Sandra Ann Slayton slowly sat down in the doctor’s cold, unsteady chair. A chill shot through her chest. She suspected the doctor had bad news. Slayton’s knees were shaking, her palms were sweaty, and she was beginning to tear up.
“Sandra,” the doctor said. Instantly, Slayton looked up.
“You have cervical cancer. I am so sorry,” the doctor said.
Slayton, a junior marine biology major at Eastern University, shut down with tears flowing from her eyes. Depression was closing in on her.
“I kept asking myself, why me?” Slayton said recently in an interview when she recounted her 20 minutes in the doctor’s office on May 15, 2007. “I am only 19 years old and I have to worry about something like this already.”
There was a 50,000-to-1 chance that a woman under 20 years old would be diagnosed with cervical cancer, according to Cancer.org. The disease afflicts 14.9 percent of slightly older women between the ages of 20 and 34. Every year more than 11,000 women are diagnosed with cervical cancer, according to the National Cancer Institute, and each year 4,070 die from the disease.
Slayton said knowing she had the disease made her feel like an outcast. Her mother told her she felt responsible for her daughter’s pain because cervical cancer runs in their family.
“Regret is the word that constantly repeats through my mind, because I did not tell my daughter,” Mary Slayton said. “She had to learn about this disease from an outside source when she could have learned about it from me.”
Slayton learned about cervical cancer in health class but she never discussed it with her mother or any other woman in her family. Had she known the family medical history, Slayton would have known that her chances of getting cancer were greater and she would have known to undergo more frequent Pap smear tests and regular checkups.
Fortunately, Slayton’s cervical cancer was discovered in an early stage and she will not be threatened with losing her uterus unless the cancerous lesions continually reappear.
“Is my mom worth being mad at? I wish she told me sooner then I would not have to ask myself this question,” Slayton said.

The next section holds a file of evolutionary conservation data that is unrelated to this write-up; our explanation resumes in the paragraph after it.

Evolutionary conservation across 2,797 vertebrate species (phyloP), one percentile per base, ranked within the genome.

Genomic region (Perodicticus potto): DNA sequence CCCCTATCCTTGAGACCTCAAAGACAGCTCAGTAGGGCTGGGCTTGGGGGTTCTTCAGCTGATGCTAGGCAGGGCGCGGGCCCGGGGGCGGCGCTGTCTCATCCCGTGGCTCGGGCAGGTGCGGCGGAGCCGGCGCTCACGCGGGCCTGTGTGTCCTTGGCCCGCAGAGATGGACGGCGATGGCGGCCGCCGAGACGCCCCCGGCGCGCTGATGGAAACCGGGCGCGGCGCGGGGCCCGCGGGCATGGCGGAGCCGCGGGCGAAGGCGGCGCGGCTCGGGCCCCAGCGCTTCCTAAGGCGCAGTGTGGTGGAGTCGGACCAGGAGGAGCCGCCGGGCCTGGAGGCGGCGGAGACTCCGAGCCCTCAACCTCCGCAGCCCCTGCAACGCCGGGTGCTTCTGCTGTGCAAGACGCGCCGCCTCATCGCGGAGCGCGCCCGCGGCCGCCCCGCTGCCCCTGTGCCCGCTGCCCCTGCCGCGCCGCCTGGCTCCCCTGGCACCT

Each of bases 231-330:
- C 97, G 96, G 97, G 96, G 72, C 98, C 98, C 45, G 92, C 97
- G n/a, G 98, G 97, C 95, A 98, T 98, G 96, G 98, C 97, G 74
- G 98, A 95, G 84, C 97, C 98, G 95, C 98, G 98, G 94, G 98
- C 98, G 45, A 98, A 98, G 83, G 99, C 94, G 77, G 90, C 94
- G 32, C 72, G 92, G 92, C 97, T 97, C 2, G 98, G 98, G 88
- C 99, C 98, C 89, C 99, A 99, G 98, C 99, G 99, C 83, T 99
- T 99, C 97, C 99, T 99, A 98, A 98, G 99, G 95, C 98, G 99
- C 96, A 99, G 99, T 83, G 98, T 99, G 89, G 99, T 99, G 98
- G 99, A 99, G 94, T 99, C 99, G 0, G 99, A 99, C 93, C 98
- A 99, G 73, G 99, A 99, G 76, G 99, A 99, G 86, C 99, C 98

More than 90 percent of women with cervical cancer are infected with the human papilloma virus, according to the Pennsylvania State University College of Medicine in Hershey, Pa. HPV is a common virus that infects the skin and mucous membranes. HPV is spread through genital contact. About.hpv.com estimates that 80 percent of all women, and 50 percent of men and women combined will get one or more types of “genital” HPV at some point in their lives. Most people’s immune systems are strong enough to fight off the HPV virus.
Women with cervical cancer will experience spotting or bloody discharges at unexpected times, such as between menstrual periods, after intercourse or after menopause. According to women’s health.gov, it is imperative that women begin getting Pap smear tests when they are 21 years old, or within three years of their first sexual intercourse. Other protective measures include using condoms, taking birth control pills or abstaining from sex.
“Protected sex does reduce a woman’s chances of getting cervical cancer,” said Dr. Kimberly Higginbotham of Howard University’s Cancer Institute. Condom use reduces chances of getting cervical cancer 99.9 percent. Higginbotham suggested every young woman get the Gardisil® shot. Gardasil can prevent 70 percent of cervical cancer cases and 90 percent of the incidences of genital warts. The shot is effective for five years, and those five years are significant because a woman’s chance of being diagnosed with cervical cancer is decreased by 75 percent.
“The best advice I can give is to abstain from sex, but if you cannot then the best thing to do is to have safe sex,” Higginbotham said. By having safe sex, Higginbotham means using condoms and having one sex partner.
Slayton said having cervical cancer has made her closer to God. She does not attend church every Sunday but she does pray, daily. Also, she attends Bible study every Tuesday and Thursday, and she gets Pap Smears test more frequently.
“Instead of going once a year, now I go every two months,” Slayton said. “My advice to women is to get tested. Find out now so you can prevent or cure anything you have.”
Slayton is orchestrating a cervical cancer walk in Chicago, her hometown. She is looking for volunteers on Facebook to walk for cervical cancer and a list is circulating at her college, Eastern University. The walk will take place on May 23. People who want to help can type in Sandra Ann Slayton on Facebook and sign up for the walk on her page.